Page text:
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  1. #1
    Join Date
    Jan 2006
    Location
    HillsBorough, NC
    Posts
    27

    Post

    I have a lang that has been queenless for 22 days
    during that time they have refused two lovely Russian Ladies.

    There is no brood of any sort (from egg to capped larvae)...

    Also I have newly started TBH with 5 frames almost full. Is there a chance for survival of the queenless hive if I put them in an extra TBH and give them one of the frames from the new TBH with brood and eggs in it ?

    I would hate to loose both hives by putting too much stress on the nuc in the TBH....
    Wayne - KA4ANQ

  2. #2
    Join Date
    May 2005
    Location
    Whitefield, Maine USA
    Posts
    6,624

    Post

    >during that time they have refused two lovely Russian Ladies.

    That's too bad. How are you attempting to requeen? I'd be hard pressed to introduce 2 queens into a hive within 22 days. I figure the longer it takes, the better. The last queen I introduced was early this month, a Buckfast queen into a Carniolan hive and it was 6 days before I pulled the cork on the candy and another 3-4 days before she was finally released.

    Can't advise you on the other question.
    Dulcius ex asperis

  3. #3
    Join Date
    Aug 2002
    Location
    Nehawka, Nebraska USA
    Posts
    46,341

    Post

    A push in cage is hard to beat.
    Michael Bush bushfarms.com/bees.htm "Everything works if you let it." ThePracticalBeekeeper.com 40y 200h 37yTF

  4. #4
    Join Date
    Jan 2006
    Location
    HillsBorough, NC
    Posts
    27

    Post

    George, the first queen and her attendants never made it out of their cage...they were dead and the candy appeared not to be touched...The 2nd queen intoduced 3 days later seemingly was met with great interest, bees were all over her cage trying to feed her, went back in a week to be sure she was out....she was plus all her attendants, candy was completely gone, I wrote her off as being dead because a week later I could not find eggs, larva , etc.


    Thanks for your interest,

    and Michael, I will get a push in cage before trying this again...
    Wayne - KA4ANQ

  5. #5
    Join Date
    May 2005
    Location
    Whitefield, Maine USA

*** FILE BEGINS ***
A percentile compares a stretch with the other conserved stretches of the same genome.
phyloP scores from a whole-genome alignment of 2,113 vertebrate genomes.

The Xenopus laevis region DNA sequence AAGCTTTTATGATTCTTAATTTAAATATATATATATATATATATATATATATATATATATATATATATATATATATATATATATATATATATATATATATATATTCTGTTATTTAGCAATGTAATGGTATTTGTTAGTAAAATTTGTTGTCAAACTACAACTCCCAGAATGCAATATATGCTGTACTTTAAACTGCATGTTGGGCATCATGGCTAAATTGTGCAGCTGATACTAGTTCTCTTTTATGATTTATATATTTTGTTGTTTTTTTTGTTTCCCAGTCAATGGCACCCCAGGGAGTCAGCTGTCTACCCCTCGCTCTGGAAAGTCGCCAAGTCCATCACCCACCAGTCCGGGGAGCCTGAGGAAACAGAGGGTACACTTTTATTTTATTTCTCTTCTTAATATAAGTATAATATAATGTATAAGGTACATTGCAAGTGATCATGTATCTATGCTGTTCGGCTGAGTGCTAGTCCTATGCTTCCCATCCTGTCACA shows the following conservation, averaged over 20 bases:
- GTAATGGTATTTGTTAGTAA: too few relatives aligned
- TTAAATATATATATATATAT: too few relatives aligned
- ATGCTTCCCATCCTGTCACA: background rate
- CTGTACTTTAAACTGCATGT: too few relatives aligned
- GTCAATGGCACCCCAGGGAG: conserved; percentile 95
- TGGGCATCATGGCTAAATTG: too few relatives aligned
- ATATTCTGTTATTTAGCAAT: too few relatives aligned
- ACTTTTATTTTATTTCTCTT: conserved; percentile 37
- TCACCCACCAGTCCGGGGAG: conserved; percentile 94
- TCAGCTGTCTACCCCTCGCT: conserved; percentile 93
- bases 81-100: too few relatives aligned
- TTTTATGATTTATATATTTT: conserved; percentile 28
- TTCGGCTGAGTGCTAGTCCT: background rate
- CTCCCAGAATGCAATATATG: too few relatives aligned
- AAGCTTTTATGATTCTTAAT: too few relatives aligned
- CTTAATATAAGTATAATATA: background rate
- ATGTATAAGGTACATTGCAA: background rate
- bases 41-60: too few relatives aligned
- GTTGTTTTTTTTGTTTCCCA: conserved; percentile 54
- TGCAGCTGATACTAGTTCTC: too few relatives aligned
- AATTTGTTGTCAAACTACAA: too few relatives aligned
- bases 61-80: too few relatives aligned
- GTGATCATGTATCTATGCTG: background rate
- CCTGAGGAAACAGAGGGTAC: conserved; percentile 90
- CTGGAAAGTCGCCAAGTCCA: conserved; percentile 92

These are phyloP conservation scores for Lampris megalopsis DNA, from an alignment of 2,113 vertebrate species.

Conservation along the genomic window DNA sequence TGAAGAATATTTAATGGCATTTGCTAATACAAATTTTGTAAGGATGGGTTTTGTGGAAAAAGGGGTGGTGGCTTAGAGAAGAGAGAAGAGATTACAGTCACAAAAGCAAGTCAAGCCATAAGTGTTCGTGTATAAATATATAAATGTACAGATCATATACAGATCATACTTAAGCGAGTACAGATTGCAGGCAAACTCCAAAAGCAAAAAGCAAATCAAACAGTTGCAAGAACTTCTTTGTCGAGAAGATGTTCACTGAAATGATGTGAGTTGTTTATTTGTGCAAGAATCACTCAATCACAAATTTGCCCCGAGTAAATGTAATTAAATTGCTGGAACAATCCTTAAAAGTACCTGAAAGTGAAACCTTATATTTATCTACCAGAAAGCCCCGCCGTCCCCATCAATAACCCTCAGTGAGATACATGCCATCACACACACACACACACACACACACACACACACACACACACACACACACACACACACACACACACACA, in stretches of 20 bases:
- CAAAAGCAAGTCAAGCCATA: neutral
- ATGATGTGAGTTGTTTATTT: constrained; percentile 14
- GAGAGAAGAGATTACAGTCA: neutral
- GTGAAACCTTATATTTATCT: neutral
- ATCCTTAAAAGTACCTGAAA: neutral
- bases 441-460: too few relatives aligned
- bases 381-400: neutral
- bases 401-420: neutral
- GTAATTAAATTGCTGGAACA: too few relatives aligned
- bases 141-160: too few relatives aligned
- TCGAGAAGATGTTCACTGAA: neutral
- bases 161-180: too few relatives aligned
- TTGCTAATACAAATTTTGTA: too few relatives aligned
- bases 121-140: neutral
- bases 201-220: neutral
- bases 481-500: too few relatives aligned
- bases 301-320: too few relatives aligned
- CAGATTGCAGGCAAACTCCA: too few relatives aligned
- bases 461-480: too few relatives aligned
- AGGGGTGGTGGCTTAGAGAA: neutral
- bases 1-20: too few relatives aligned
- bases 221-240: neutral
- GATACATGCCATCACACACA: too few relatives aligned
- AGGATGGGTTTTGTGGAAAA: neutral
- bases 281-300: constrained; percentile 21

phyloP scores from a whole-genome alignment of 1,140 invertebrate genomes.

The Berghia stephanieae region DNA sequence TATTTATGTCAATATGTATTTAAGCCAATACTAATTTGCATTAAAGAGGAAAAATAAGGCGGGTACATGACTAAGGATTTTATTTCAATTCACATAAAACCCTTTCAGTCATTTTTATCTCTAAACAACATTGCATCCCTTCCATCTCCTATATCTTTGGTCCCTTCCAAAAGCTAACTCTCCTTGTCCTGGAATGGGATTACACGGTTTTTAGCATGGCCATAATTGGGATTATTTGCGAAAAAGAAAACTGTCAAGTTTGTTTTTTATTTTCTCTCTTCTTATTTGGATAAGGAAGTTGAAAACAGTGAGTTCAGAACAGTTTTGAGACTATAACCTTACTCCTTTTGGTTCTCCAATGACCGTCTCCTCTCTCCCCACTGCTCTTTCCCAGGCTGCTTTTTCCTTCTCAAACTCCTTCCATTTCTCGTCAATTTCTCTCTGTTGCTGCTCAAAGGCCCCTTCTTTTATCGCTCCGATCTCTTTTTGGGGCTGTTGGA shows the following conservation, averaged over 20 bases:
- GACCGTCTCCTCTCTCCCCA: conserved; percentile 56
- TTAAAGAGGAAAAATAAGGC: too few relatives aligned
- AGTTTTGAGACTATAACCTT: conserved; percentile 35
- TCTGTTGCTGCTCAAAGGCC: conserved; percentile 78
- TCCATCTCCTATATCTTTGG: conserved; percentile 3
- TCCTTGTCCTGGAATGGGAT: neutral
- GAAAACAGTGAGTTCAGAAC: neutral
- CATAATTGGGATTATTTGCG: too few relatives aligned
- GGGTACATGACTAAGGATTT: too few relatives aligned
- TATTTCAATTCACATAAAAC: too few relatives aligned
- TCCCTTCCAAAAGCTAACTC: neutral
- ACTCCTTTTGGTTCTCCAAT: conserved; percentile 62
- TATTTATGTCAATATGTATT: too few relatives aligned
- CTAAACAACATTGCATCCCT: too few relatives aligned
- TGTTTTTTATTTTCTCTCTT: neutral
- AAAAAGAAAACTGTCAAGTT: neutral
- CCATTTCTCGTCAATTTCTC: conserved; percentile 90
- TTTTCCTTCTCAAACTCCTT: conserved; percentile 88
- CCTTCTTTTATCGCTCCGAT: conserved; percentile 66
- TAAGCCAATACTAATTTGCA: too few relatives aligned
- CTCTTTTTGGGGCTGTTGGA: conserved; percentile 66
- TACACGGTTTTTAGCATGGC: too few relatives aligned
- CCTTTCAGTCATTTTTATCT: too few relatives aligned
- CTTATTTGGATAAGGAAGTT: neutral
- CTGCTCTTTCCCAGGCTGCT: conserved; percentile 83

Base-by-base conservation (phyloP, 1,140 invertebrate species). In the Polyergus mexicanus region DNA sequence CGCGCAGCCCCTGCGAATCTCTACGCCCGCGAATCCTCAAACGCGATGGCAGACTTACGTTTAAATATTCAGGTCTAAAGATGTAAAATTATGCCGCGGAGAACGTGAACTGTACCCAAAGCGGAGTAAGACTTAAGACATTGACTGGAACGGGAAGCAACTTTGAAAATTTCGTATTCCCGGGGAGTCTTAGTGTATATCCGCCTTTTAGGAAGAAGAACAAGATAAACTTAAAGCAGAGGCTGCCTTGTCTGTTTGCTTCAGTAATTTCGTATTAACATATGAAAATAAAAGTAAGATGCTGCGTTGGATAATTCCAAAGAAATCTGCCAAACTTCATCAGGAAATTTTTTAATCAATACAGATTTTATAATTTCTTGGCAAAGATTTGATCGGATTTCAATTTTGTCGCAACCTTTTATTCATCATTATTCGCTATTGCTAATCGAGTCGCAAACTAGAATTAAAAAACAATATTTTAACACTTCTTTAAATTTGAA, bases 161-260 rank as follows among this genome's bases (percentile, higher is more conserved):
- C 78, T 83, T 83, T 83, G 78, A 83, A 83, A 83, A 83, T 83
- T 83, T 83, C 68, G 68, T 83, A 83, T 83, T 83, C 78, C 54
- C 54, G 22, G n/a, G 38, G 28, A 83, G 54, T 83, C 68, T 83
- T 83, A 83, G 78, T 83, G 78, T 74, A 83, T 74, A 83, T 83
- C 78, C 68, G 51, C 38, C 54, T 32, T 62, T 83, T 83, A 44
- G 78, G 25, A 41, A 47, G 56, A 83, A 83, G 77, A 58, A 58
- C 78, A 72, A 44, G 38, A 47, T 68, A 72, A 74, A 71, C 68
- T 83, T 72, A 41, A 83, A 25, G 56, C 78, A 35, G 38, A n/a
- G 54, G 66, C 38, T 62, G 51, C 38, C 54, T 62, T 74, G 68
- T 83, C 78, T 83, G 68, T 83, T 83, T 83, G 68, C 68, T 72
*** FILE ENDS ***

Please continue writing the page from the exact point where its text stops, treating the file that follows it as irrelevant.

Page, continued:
Posts
    6,624

    Post

    >I wrote her off as being dead because a week later I could not find eggs, larva , etc.

    I wouldn't write her off just yet. If the queen was banked a while which is often the case, it can take a quite a while for her to start up laying again. This was discussed in a recent Bee Culture in fact. You'd expect a week after being released that you'd find eggs, but it could take longer.

    When was the last time you checked for eggs?

    I've never used a push-in cage, I plan to try one sometime, but I've never had a problem introducing queens with regular cages.
    Dulcius ex asperis

  6. #6
    Join Date
    Oct 2001
    Location
    Bradenton, FL, and Davenport, IA, USA
    Posts
    930

    Post

    push in cages work best for cross species introductions .. A.m. linguista queen into A.m. Scutellata colony.

    It would also work really well for russian introductions, and will work well as a general use acceptance problem colonies.
    Scot Mc Pherson<br />McPherson Family Honey Farms<br />Davenport, IA<br />BeeWiki: <a href=\"http://beewiki.linuxfromscratch.org\" target=\"_blank\">http://beewiki.linuxfromscratch.org</a> <br /><br />Pics:<br /> <a href=\"http://linuxfromscratch.org/~scot/pics/bees/\" target=\"_blank\">http://linuxfromscratch.org/~scot/pics/bees/</a>

  7. #7
    Join Date
    Jul 2004
    Location
    Clatskanie, Oregon, USA
    Posts
    93

    Post

    Push in cage with a Queen and dump out the bees make them go back in the hive... with the new Queen in side it worked for me.

  8. #8
    Join Date
    Jul 2004
    Location
    Beverly, Mass
    Posts
    303

    Post

    You might want to pull a frame of brood from another and use a pushin cage as suggested on some open comb near the brood frame. Also, Russian queens as I have been told smell a bit different and are harder to requeen to another race.

  9. #9
    Join Date
    Jan 2006
    Location
    HillsBorough, NC
    Posts
    27

    Post

    George Ferguson wrote &gt;"I wouldn't write her off just yet. If the queen was banked a while which is often the case, it can take a quite a while for her to start up laying again. This was discussed in a recent Bee Culture in fact. You'd expect a week after being released that you'd find eggs, but it could take longer"

    George, thanks for the advice from years of experience. I waited another week and checked again, the 'dead' Russian Queen was doing very well . [img]smile.gif[/img]
    Wayne - KA4ANQ

  10. #10
    Join Date
    May 2005
    Location
    Whitefield, Maine USA
    Posts
    6,624

    Post

    &gt;the 'dead' Russian Queen was doing very well

    Hey, glad to hear it Wayne [img]smile.gif[/img]

    For what it's worth, I don't have years of experience beekeeping, I've got something over a year of beekeeping under my belt. It was just a hunch and I got lucky [img]smile.gif[/img]

    Cheers,

    George-
    Dulcius ex asperis

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